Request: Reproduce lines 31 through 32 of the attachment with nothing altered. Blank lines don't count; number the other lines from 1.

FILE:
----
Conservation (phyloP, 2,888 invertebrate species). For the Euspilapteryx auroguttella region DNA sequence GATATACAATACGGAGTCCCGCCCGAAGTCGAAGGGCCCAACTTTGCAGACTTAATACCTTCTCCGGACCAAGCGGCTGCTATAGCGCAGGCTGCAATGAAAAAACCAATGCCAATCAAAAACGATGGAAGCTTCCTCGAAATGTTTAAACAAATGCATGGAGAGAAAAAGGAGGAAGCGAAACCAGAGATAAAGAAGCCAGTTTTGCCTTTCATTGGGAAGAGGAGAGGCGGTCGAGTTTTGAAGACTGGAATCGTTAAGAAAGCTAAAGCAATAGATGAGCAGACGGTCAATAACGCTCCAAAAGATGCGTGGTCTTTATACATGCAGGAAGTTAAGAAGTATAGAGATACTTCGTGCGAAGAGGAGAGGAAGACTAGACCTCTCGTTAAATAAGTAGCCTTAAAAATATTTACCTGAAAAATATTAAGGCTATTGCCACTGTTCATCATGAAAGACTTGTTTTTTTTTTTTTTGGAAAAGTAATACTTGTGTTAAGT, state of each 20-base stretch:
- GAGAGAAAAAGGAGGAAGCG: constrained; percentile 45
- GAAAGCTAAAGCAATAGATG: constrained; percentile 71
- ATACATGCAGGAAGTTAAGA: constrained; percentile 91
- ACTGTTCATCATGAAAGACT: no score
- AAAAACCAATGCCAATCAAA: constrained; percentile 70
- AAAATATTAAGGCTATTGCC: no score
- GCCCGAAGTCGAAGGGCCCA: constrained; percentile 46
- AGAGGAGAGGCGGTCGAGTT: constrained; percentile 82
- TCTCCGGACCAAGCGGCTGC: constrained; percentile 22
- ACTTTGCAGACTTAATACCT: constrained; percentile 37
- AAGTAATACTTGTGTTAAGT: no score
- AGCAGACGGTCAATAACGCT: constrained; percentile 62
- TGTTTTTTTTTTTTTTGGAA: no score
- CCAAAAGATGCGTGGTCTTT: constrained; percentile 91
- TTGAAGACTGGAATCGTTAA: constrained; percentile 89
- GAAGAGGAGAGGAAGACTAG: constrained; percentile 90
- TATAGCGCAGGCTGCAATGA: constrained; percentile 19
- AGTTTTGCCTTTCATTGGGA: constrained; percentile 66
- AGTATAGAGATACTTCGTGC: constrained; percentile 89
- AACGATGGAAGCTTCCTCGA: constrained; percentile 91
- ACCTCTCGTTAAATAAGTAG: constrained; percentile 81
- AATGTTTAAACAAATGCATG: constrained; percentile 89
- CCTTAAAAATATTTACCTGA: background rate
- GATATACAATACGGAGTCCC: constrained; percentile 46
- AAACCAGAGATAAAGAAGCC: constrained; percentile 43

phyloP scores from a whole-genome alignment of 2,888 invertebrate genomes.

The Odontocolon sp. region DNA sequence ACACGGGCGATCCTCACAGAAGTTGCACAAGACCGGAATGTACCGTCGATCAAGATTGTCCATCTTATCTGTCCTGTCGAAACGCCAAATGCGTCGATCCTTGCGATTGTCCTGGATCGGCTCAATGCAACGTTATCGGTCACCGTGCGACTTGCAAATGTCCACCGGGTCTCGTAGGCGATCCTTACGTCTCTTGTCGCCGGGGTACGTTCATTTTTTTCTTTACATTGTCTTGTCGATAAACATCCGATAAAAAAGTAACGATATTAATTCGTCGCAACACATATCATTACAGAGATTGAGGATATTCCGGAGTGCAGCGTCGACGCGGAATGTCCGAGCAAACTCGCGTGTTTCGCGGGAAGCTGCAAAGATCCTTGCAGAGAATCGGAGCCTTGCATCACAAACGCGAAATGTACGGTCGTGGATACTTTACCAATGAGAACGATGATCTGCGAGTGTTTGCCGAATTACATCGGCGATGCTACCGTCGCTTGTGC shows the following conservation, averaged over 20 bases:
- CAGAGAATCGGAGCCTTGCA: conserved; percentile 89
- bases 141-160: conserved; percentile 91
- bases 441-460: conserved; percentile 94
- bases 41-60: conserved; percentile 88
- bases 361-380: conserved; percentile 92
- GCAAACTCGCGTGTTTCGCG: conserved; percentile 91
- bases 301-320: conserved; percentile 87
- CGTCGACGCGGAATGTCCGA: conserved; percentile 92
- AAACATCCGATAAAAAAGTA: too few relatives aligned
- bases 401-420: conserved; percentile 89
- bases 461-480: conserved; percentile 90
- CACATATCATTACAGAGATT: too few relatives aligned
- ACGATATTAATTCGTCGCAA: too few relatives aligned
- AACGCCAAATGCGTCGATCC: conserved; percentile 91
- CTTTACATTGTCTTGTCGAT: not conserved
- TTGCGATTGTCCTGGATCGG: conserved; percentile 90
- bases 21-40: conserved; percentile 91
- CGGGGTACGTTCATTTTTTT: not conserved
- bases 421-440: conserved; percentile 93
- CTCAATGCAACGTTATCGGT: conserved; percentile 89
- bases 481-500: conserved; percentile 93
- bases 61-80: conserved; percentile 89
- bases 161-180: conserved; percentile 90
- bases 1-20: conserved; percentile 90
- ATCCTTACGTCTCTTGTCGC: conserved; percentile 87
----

- bases 441-460: conserved; percentile 94
- bases 41-60: conserved; percentile 88